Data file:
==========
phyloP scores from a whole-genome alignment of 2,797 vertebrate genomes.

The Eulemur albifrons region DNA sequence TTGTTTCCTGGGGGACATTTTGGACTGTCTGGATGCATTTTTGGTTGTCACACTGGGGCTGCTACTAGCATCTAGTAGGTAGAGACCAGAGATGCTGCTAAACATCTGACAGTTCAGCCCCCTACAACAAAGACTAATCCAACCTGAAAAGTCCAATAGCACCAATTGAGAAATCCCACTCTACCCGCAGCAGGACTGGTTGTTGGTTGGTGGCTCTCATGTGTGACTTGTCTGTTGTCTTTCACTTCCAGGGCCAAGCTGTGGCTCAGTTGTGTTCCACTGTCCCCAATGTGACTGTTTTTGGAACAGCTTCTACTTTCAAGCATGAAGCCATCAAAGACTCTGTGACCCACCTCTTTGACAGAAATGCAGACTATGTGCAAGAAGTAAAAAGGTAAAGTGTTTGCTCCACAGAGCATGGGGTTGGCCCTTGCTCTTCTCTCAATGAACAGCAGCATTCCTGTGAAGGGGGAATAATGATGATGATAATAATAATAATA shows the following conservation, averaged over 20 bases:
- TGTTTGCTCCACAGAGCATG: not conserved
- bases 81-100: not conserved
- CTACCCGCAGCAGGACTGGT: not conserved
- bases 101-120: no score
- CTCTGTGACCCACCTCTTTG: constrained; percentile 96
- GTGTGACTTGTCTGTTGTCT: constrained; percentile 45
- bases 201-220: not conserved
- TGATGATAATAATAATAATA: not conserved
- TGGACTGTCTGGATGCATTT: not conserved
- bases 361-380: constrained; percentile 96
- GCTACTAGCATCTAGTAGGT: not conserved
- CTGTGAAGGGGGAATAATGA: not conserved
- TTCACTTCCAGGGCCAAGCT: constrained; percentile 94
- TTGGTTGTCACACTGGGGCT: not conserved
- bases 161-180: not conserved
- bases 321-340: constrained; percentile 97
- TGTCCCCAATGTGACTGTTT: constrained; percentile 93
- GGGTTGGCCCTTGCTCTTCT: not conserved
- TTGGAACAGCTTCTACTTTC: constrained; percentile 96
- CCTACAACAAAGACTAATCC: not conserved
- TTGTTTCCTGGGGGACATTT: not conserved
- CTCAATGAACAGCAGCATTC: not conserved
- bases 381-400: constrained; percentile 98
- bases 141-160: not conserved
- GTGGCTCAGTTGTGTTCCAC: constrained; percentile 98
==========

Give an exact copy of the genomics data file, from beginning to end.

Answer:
phyloP scores from a whole-genome alignment of 2,797 vertebrate genomes.

The Eulemur albifrons region DNA sequence TTGTTTCCTGGGGGACATTTTGGACTGTCTGGATGCATTTTTGGTTGTCACACTGGGGCTGCTACTAGCATCTAGTAGGTAGAGACCAGAGATGCTGCTAAACATCTGACAGTTCAGCCCCCTACAACAAAGACTAATCCAACCTGAAAAGTCCAATAGCACCAATTGAGAAATCCCACTCTACCCGCAGCAGGACTGGTTGTTGGTTGGTGGCTCTCATGTGTGACTTGTCTGTTGTCTTTCACTTCCAGGGCCAAGCTGTGGCTCAGTTGTGTTCCACTGTCCCCAATGTGACTGTTTTTGGAACAGCTTCTACTTTCAAGCATGAAGCCATCAAAGACTCTGTGACCCACCTCTTTGACAGAAATGCAGACTATGTGCAAGAAGTAAAAAGGTAAAGTGTTTGCTCCACAGAGCATGGGGTTGGCCCTTGCTCTTCTCTCAATGAACAGCAGCATTCCTGTGAAGGGGGAATAATGATGATGATAATAATAATAATA shows the following conservation, averaged over 20 bases:
- TGTTTGCTCCACAGAGCATG: not conserved
- bases 81-100: not conserved
- CTACCCGCAGCAGGACTGGT: not conserved
- bases 101-120: no score
- CTCTGTGACCCACCTCTTTG: constrained; percentile 96
- GTGTGACTTGTCTGTTGTCT: constrained; percentile 45
- bases 201-220: not conserved
- TGATGATAATAATAATAATA: not conserved
- TGGACTGTCTGGATGCATTT: not conserved
- bases 361-380: constrained; percentile 96
- GCTACTAGCATCTAGTAGGT: not conserved
- CTGTGAAGGGGGAATAATGA: not conserved
- TTCACTTCCAGGGCCAAGCT: constrained; percentile 94
- TTGGTTGTCACACTGGGGCT: not conserved
- bases 161-180: not conserved
- bases 321-340: constrained; percentile 97
- TGTCCCCAATGTGACTGTTT: constrained; percentile 93
- GGGTTGGCCCTTGCTCTTCT: not conserved
- TTGGAACAGCTTCTACTTTC: constrained; percentile 96
- CCTACAACAAAGACTAATCC: not conserved
- TTGTTTCCTGGGGGACATTT: not conserved
- CTCAATGAACAGCAGCATTC: not conserved
- bases 381-400: constrained; percentile 98
- bases 141-160: not conserved
- GTGGCTCAGTTGTGTTCCAC: constrained; percentile 98